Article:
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Young adults just can’t seem to catch a break. According to T. Rowe Price, 55 per cent of Generation X and Y investors—defined as ages 35-50 and 21-34, respectively—don’t plan to do a thing with their IRA and/or aren’t sure whether they want to.
Contrast that with last year when 71 per cent of these investors made a contribution for the 2010 tax year.
A mix of factors—feeling too poor (32 per cent), market volatility (14 per cent) and job uncertainty (12 per cent)—played a role, but debt was probably the biggest issue, with 56 per cent of respondents saying they’d prefer to sock their cash in a rainy day fund or pay off their bills instead. (See the best and worst places to hide your emergency cash.)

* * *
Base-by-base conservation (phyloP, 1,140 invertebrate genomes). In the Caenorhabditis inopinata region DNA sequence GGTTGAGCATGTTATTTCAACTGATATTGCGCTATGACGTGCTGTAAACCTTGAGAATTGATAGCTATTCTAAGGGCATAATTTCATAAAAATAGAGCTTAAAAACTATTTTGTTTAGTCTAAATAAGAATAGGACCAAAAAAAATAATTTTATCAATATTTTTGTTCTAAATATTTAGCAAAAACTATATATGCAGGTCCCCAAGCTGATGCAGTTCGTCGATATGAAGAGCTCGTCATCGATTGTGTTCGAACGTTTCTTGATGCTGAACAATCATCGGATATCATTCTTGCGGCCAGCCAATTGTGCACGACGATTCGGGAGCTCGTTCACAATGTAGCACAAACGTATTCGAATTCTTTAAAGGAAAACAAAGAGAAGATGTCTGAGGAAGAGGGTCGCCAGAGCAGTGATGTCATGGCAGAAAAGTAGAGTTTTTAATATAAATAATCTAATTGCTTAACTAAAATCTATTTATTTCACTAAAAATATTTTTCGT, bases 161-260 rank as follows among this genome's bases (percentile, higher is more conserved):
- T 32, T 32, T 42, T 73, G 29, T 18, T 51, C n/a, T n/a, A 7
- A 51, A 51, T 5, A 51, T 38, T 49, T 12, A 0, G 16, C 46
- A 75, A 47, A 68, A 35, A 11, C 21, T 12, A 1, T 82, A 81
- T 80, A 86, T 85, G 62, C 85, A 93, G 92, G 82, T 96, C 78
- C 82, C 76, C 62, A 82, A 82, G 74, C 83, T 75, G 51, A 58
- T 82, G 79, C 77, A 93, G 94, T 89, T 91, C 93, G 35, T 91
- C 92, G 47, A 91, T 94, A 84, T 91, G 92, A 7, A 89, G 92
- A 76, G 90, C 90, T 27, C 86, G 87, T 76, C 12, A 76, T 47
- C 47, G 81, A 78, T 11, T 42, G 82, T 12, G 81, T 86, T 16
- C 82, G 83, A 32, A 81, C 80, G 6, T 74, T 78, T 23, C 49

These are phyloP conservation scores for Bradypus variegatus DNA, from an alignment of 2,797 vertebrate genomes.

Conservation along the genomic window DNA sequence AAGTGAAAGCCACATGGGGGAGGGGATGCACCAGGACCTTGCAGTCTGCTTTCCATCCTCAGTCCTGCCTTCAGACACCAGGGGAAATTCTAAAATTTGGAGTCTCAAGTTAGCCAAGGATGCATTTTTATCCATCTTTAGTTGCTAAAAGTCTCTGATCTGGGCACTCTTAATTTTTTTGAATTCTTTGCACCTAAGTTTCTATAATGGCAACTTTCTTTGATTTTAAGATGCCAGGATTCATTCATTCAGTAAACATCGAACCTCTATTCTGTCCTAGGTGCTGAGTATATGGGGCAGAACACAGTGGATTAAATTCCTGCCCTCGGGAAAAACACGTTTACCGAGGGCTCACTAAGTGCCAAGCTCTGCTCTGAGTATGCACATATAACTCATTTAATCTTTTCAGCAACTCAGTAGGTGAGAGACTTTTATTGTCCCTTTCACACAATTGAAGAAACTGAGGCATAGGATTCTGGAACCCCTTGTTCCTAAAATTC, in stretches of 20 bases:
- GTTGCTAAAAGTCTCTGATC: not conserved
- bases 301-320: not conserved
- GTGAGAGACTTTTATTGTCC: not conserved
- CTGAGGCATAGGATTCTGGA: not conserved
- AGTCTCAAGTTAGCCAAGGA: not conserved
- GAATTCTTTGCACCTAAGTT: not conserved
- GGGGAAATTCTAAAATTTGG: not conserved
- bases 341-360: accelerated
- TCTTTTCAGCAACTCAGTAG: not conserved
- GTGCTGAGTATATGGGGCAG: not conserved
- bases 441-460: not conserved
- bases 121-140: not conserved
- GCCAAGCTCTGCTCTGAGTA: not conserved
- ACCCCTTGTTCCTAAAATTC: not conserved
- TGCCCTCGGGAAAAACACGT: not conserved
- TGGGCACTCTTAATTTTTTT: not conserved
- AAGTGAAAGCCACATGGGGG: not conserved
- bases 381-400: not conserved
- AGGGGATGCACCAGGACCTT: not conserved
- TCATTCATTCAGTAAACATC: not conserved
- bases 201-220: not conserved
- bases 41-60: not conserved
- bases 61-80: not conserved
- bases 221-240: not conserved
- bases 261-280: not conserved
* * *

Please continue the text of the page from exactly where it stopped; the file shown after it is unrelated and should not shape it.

“Given their economic fears, it is understandable why many younger investors might be unable or unwilling to fund all of their tax-advantaged accounts and are focusing primarily on their 401(k) during this tax season,” said Stuart L. Ritter, CFP and senior financial planner for T. Rowe Price.
But young investors are missing out, as their greatest asset is time.
Per Your Money contributor Wealthfront: “The power of compounding mean your dollars are twice as powerful in your 20s as your 30s.
If you invest $2,000 a month starting at age 20 to withdraw when you’re 60, and earn a conservative 4%, you end up with $1.4 million. If you wait until you are 30 to start, you’ll end up with $670,000.”
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